Anyway, all that is what today’s reading about the serpent on the pole made me think of. If the people bitten by snakes looked on the serpent atop the pole, they would be cured or healed.While incidents in the Book of Exodus in which we have recently been reading, stressed the patience of Yahweh, who always listened to Israel’s needs and intervened to help, chapters 11-21 of the Book of Numbers from which Tony read today, on the other hand, stressed the people’s constant rebellion that led Yahweh to punish them time and again. In Exodus Moses intervened and interceded for the people, and God softened in his anger and turned back his punishment or healed the victims. By contrast, Numbers 11-21 is one series of the people’s murmurings after another––complaints about the lack of food, then the lack of meat, the lack of water, about Moses’s leadership, and so forth. In this morning’s reading, it’s the people grumbling about food again. They just don’t like it.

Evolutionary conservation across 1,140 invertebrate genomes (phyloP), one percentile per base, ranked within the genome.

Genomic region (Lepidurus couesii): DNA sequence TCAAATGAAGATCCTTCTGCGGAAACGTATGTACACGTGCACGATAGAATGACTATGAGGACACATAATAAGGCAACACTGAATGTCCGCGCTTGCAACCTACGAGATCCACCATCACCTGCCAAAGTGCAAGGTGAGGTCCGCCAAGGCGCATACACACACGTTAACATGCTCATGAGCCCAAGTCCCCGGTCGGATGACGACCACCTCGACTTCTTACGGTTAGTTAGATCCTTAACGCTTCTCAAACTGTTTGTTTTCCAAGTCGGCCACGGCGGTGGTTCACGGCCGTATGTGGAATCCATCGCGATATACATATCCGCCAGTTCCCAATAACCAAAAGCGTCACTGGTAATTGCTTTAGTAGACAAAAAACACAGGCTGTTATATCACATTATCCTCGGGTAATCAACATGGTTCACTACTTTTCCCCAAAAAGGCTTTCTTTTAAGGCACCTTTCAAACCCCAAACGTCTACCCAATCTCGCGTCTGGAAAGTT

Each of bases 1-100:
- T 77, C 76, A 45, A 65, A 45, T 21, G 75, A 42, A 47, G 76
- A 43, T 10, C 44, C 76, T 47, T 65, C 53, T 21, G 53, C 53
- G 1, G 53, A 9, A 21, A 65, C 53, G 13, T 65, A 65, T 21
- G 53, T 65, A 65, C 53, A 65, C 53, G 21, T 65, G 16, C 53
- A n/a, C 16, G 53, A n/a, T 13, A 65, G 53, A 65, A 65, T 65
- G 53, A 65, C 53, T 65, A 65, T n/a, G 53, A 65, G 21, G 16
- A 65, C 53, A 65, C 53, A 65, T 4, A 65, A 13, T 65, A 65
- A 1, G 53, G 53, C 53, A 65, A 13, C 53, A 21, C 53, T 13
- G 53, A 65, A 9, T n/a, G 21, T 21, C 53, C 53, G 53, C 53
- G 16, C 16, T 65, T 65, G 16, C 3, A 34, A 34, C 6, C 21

The constant repetition of the theme of rebellion would not have been missed by the Israelites of the sixth century for whom P, the writer of the priestly tradition of Numbers, wrote. They could look back on the centuries of injustice, disobedience and false worship, the condemnations of the prophets, the failures of the kings, and know that the loss of their freedom and land in exile had been richly deserved. The message was that God cannot be pushed too far without asserting his own justice and honor.
But even at that late hour, he could turn from his anger and spare them if they would only turn to him. More than most books of the Old Testament, the Book of Numbers lets us see why the Pentateuch––the first five books of the Bible––came to be what it is: a gathering of very old traditions and much later added developments. For Israel, each part of the ancient faith tradition had a message for later generations.